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Speakers shift their way of expressing depending on their audience, this is the audience design. Audience design shifts depends on who the speaker is trying to communicate with. Language production is composed depending on suitable memories that associate the communication among individuals. Horton and Gerrig (2005) intend to study the influence of audience design to language production that emerges from memory. The authors predict that communicative task of Orthogonal will allow Director to encode associations of particular cards with particular Matchers, allowing faster initial descriptions.
Horton and Gerrig (2005) had seventy-two undergraduate students (24 groups of 3 individuals) from the State University of New York at Stony Brook. These students were native speakers of English and volunteered to receive partial fulfillment for a psychology course requirement.
Researchers created two identical sets of picture cards, one was for the Director (role played by a participant) and the second set was for the Matchers (participants). These cards were 4-in. X 6-in. index cards that contained colored picture cards. Each card set contained 16 experimental and 16 filler items. The experimental cards picture items were four dogs, four birds, four fish and for frogs. The filler items contain four cats, four flowers, four lizards, and four turtles.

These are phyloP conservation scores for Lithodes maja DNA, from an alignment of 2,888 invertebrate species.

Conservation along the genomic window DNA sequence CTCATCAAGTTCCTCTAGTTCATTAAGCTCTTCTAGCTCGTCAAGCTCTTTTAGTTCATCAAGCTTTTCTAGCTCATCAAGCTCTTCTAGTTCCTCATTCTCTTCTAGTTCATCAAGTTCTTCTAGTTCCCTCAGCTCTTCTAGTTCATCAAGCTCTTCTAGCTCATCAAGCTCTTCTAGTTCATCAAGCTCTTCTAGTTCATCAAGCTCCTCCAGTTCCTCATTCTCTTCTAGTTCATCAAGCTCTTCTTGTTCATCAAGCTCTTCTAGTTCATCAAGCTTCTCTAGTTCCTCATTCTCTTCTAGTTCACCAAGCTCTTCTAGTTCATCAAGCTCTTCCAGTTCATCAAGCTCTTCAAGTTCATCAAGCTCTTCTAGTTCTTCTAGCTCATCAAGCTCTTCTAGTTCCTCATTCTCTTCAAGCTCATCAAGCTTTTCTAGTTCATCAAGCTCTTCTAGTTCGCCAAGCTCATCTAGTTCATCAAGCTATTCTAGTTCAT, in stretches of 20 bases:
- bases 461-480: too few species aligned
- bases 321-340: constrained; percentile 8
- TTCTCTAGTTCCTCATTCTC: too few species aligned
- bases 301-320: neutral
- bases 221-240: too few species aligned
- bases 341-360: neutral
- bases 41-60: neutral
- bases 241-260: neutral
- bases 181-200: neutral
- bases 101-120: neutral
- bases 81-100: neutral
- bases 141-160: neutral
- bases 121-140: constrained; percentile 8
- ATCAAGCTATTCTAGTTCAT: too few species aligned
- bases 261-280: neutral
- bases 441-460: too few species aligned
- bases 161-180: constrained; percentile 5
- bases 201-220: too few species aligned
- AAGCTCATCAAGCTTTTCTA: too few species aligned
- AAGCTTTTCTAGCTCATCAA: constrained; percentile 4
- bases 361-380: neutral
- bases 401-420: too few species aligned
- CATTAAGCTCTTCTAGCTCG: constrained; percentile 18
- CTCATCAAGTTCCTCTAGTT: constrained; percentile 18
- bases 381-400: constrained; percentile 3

For each trial, a participant, from the three, was randomly selected to play the role of the Director and the other two participants became Matcher A and Matcher B. All participants were instructed that their goal in each round was to have the Matcher accurately arrange the cards in the Directors’ target array and that they should interact as much as needed to accomplish the goal. Participants were instructed that there would be a rotation among Matchers, one Matcher would complete rounds 1-4 and the second Matcher would complete rounds 5-8, rounds 9 and 10 were not mentioned. The Director was sat on one side of the table and the Matcher on the other side, however, there was a vertical barrier that blocked their view from each other. Each side contain a 4 X 4 grid, used to place matched cards during the course of each round. Different Directors, from the different 24 groups, were instructed to describe different categories of cards with different Matchers called the Orthogonal condition. Other Directors, were instructed to describe the same card categories with both Matchers called the Overlapping condition. The participants voices were recorded. The researchers’ main goal was to measure the latency of the Directors to initiate a description, during rounds 9 and 10, depending which condition the Directors’ were placed in, orthogonal or overlapping condition.